Back in 1996 I had an opportunity to work alongside the U.S. Secret Service’s presidential security detail. Bill Clinton was scheduled to speak at the T-dome and a “jump team” flew out to brief the police officers assigned to assist. My partner, a young agent with the Secret Service, and I spent hours on our feet facing out towards any possible threat.
Despite my impression that the event was an exercise in organized chaos, Clinton’s appearance went off without a hitch. After a stressful day, the presidential detail and the local cops shared some good times before they caught a plane for the next town.
By which I mean we went out for a beer. No prostitutes, no strip clubs. I swear.
Fast forward to this week’s media buzz (TNT 4/19) originating in Colombia: Eleven agents assigned to President Obama’s advance security team were flown home after a debacle involving alleged prostitutes.
I can understand the allure of tropical Cartagena’s legal brothels, especially to the jet-lagged agents whose lonely job it is to endlessly circle the globe with their protectees. Maintaining professional standards must be challenging in such a tempting setting so far from home (unlike Tacoma, I guess). It starts with a few casual drinks, an introduction to a woman whose financial requirements are getting foggier with every drink you take. Next thing you know, you’re in the middle of an argument between a prostitute and local police. Scandal and headlines follow.
That embarrassing outcome is not the worst case scenario. Not if the “next thing you know” is that you’re being blackmailed with career-ending pictures by a terrorist organization. Those are the stakes for the Secret Service agents who protect the President of The United States.
The integrity of the agents involved is a serious question. Each must answer for their own personal responsibility in this scandal. Here’s the thing, though – the fact that so many personnel decided to engage in such risky behavior says just as much about the leadership culture at the Secret Service as it does about the integrity of the individuals themselves.
That is why political leaders, urged on by the media frenzy, have every right to call Secret Service Director Mark Sullivan onto the carpet. Personally, I would ask how much responsibility he would take upon himself for the action of his agents. If the answer were anything less than, “100 percent!” then he would be on the first plane outta town.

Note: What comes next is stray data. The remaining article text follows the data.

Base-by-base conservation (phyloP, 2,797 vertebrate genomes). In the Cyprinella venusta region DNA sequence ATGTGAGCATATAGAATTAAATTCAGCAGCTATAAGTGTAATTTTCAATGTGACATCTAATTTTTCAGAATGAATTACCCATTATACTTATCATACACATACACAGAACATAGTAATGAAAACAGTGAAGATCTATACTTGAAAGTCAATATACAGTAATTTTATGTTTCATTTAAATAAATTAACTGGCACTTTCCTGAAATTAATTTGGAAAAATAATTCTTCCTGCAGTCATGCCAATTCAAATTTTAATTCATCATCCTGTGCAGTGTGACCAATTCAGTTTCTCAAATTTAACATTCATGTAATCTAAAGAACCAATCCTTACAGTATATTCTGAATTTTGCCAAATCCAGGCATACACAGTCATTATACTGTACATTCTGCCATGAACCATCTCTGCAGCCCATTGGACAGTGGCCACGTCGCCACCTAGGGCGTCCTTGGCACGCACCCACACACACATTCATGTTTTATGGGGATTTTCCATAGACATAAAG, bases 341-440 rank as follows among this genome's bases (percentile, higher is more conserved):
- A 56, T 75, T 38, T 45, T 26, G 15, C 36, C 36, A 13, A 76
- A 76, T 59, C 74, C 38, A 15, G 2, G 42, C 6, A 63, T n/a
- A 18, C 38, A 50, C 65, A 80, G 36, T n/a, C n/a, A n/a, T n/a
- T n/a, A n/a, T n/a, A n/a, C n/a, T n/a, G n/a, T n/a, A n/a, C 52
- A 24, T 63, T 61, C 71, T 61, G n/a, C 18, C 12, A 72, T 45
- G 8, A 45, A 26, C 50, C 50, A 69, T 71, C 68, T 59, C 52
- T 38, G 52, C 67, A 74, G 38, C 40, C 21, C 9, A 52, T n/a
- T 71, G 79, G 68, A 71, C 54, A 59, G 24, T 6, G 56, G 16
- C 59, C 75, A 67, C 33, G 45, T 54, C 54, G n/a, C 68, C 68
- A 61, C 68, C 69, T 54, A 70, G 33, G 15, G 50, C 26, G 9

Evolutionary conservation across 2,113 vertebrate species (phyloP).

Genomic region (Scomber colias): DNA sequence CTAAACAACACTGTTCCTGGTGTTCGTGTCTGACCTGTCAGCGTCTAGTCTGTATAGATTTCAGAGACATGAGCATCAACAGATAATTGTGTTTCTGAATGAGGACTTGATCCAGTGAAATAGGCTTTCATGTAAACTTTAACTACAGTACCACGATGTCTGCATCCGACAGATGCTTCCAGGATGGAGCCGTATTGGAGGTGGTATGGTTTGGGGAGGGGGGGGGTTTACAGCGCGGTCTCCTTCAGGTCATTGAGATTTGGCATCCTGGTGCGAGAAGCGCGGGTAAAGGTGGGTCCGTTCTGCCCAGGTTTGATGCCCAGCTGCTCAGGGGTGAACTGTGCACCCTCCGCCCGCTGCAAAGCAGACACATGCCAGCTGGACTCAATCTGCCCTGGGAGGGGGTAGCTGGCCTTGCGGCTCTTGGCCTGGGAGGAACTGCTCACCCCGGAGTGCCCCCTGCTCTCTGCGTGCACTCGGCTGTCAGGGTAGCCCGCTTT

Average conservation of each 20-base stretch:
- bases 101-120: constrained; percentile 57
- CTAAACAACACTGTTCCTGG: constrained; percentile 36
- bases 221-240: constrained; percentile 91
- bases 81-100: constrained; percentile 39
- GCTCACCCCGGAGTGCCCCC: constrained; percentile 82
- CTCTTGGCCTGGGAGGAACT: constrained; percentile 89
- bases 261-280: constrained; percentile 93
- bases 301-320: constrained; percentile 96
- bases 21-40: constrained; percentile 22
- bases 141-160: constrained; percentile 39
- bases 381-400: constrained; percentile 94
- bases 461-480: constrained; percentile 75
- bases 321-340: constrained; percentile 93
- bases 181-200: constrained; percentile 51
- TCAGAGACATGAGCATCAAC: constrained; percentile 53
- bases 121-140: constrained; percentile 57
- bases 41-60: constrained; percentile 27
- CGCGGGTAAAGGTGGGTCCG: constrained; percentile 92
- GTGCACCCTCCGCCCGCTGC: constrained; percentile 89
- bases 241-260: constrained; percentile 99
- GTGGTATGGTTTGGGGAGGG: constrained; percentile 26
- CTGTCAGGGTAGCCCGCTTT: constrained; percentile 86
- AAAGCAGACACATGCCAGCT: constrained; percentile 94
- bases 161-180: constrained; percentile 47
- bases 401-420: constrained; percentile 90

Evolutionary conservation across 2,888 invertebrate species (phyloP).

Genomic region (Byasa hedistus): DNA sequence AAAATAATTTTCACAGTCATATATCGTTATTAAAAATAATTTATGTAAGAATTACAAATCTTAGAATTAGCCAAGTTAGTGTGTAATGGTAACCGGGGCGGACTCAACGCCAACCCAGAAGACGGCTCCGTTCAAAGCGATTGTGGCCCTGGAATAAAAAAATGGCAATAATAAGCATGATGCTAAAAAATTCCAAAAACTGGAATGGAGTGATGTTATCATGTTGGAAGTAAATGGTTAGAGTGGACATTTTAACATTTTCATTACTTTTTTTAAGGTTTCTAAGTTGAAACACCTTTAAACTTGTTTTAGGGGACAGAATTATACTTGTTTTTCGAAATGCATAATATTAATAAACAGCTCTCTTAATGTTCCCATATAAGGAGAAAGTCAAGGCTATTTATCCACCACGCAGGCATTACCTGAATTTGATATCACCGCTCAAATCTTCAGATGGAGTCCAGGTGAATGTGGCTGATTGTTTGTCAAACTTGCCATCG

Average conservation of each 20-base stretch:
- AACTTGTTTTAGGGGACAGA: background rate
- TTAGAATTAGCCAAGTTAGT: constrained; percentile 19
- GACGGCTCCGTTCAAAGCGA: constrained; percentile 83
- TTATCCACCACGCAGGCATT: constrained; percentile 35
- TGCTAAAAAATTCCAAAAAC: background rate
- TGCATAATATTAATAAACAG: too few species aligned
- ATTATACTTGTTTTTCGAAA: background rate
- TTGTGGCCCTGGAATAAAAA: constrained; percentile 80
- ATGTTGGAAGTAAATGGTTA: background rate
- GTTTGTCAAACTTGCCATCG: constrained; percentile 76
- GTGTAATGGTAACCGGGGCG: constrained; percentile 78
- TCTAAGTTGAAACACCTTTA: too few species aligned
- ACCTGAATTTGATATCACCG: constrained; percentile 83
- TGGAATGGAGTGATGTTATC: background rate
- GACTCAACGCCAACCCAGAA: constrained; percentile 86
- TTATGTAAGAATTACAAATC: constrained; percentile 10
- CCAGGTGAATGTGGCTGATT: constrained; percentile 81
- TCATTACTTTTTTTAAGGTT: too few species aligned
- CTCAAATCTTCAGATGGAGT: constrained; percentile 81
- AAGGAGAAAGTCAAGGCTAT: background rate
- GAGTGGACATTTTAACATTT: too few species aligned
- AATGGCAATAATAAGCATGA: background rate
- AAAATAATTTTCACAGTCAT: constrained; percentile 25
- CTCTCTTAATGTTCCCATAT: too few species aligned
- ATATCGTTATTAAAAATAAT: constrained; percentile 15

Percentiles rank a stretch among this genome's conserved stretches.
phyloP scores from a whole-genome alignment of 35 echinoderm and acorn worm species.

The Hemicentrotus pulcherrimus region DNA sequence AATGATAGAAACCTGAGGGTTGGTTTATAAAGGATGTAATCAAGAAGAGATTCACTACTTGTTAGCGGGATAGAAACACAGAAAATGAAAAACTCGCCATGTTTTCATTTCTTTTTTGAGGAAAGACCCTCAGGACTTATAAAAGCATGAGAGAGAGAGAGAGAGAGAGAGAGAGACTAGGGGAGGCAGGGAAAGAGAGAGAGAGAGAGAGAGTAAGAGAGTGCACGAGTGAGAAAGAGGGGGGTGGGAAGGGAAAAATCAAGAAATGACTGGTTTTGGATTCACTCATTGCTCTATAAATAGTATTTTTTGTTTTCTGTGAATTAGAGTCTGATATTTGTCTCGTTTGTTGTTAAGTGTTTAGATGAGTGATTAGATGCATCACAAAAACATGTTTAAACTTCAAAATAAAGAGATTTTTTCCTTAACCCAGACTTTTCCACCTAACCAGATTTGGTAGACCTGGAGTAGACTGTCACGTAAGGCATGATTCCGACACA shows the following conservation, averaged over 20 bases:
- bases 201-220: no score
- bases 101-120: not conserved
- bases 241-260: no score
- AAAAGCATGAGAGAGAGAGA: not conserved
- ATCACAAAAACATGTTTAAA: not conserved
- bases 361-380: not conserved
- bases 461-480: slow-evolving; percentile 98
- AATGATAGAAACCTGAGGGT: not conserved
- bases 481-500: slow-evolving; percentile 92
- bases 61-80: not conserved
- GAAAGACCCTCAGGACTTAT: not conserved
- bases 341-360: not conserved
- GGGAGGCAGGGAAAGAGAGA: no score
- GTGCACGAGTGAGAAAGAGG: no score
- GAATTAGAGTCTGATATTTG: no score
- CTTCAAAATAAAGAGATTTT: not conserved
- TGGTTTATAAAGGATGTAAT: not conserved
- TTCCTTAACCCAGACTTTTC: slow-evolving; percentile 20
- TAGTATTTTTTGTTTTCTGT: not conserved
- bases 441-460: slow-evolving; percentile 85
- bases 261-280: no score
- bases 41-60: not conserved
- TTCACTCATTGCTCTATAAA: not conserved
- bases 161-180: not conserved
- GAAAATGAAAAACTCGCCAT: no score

The value of strong leadership is unquestionable. In its absence, military units may descend into the type of behavior that has plagued our recent Afghan campaign; highly profitable companies, such as Washington Mutual, may suddenly cease to exist; law enforcement agencies may lose the faith of their communities while defending overly aggressive behavior.
The agents involved in the Cartagena scandal must account for their own actions. However, assuming that these individuals did not join the Secret Service in the hopes of engaging in a drunken sex party in Latin America, their willingness to stray from their mission is also, unquestionably, a leadership issue.
As the mess unravels, and the political vultures descend to feed, it is imperative to identify the leadership void. The risk to national security is tangible.
We place great trust in the Secret Service. The iconic image of solidly built agents, wearing dark sunglasses and earpieces spiraling down into their suits, is synonymous with their reputation as the world’s most vaunted bodyguards. We expect to see them jogging alongside the presidential motorcade, standing patiently during a speech, or diving in front of a crazed gunman to protect the leader of the free world.
We don’t expect to see them conducting their important duties while behaving like teenagers on Spring break. Scandal or not, this house needs cleaning.